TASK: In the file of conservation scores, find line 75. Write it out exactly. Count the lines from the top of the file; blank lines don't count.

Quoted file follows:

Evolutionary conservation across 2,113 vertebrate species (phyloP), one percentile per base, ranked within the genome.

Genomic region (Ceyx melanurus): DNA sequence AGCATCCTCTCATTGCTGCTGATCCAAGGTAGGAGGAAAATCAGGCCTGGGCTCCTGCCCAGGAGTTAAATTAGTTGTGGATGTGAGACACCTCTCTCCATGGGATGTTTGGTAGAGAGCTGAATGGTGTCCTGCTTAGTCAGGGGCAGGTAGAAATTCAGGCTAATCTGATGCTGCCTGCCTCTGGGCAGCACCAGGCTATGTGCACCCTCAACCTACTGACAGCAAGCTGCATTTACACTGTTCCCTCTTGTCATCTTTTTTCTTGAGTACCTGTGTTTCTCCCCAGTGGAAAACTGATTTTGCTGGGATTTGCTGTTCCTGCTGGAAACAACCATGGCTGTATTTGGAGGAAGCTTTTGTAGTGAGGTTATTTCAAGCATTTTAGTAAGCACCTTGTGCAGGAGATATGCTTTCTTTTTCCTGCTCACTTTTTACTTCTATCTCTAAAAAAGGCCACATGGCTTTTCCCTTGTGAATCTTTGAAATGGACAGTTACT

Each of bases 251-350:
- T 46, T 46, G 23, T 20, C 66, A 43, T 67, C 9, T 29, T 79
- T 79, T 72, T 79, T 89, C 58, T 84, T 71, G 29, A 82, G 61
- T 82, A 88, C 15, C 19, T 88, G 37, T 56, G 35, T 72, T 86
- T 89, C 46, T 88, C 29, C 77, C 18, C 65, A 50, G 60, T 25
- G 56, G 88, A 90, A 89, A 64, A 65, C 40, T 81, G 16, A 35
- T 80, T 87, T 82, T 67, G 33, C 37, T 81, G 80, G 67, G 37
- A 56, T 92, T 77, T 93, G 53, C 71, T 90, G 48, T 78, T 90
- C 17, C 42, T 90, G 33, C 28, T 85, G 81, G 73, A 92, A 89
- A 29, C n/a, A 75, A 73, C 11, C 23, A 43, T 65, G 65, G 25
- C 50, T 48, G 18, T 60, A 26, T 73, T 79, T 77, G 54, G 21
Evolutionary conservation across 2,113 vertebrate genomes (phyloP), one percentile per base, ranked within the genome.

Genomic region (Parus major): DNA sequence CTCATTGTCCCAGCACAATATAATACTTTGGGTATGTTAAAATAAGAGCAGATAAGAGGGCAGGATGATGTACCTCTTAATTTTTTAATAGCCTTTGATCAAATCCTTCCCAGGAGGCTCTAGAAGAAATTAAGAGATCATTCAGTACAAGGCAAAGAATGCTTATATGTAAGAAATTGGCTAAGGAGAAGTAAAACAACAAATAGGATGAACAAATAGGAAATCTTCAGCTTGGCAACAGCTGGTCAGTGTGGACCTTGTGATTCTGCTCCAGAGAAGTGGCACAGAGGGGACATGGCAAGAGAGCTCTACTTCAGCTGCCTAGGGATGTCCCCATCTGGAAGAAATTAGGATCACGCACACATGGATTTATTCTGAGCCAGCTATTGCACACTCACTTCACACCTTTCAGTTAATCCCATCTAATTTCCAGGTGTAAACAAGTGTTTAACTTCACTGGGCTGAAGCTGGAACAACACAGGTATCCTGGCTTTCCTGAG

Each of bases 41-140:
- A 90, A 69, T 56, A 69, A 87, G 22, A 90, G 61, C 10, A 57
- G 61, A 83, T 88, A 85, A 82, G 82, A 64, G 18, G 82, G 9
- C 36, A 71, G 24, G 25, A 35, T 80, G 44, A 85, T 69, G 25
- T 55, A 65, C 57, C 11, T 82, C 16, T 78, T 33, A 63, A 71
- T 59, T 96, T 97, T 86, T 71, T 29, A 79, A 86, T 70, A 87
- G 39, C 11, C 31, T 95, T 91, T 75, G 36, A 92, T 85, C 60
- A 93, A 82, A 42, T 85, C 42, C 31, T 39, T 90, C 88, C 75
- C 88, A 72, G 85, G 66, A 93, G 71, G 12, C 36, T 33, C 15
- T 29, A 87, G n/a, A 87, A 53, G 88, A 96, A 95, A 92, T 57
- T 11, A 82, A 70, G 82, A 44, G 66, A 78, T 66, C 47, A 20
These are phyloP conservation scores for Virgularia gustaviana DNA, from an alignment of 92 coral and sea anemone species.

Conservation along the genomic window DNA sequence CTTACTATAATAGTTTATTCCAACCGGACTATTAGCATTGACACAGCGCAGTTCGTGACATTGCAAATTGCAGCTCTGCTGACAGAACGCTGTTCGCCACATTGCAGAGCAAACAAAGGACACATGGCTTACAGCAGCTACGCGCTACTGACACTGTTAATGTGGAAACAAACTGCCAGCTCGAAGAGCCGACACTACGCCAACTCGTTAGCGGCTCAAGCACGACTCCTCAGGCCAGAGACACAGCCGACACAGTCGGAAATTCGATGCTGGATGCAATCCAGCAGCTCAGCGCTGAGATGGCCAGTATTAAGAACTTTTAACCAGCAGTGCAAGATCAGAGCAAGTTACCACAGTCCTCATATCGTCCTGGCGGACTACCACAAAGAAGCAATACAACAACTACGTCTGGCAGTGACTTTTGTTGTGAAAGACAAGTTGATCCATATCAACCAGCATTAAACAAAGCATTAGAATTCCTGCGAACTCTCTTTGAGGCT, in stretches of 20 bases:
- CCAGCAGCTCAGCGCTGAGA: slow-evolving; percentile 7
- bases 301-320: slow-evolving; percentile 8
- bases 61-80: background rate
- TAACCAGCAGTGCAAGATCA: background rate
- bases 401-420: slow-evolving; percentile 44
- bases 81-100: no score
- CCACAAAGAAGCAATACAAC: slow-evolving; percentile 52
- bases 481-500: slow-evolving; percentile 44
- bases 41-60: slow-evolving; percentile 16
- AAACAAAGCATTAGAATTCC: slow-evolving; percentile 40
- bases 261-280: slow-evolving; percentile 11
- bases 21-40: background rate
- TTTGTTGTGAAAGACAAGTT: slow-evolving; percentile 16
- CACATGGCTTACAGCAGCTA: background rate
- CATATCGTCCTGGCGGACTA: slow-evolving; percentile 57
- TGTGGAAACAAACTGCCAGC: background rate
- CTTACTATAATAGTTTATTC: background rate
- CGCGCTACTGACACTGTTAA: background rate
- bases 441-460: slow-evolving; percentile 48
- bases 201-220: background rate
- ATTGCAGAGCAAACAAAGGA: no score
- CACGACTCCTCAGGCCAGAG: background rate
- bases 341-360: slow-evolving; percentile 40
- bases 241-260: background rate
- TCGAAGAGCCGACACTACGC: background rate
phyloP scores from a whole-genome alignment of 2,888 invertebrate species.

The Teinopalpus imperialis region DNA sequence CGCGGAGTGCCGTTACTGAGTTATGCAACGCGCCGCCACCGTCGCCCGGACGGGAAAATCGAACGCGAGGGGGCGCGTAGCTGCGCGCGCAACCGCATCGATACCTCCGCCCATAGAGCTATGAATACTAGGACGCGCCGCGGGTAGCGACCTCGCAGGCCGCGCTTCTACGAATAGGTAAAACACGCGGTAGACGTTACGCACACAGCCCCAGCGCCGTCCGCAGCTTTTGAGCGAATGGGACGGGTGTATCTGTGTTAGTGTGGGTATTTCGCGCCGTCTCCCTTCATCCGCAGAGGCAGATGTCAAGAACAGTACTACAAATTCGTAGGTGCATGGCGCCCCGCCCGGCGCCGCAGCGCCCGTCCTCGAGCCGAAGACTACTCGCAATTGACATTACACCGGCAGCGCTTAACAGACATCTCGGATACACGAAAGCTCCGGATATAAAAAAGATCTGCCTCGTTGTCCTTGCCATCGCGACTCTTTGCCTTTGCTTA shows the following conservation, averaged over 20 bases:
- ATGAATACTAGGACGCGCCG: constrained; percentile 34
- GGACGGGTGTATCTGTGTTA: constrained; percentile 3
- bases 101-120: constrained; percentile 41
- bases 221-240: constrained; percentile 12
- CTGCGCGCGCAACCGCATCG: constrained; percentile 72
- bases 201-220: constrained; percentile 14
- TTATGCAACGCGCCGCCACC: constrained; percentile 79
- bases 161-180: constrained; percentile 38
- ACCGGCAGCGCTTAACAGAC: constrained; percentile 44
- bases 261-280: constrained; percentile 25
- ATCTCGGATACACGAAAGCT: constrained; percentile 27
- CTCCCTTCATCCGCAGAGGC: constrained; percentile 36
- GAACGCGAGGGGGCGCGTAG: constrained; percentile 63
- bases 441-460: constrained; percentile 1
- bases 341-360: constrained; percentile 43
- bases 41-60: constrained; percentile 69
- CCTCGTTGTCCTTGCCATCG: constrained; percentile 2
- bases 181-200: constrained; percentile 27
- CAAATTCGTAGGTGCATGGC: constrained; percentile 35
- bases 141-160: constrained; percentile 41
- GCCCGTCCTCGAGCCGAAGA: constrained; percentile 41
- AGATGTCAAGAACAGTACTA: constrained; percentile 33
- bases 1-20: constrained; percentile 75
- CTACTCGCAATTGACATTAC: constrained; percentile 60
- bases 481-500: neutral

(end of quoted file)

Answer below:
- bases 141-160: constrained; percentile 41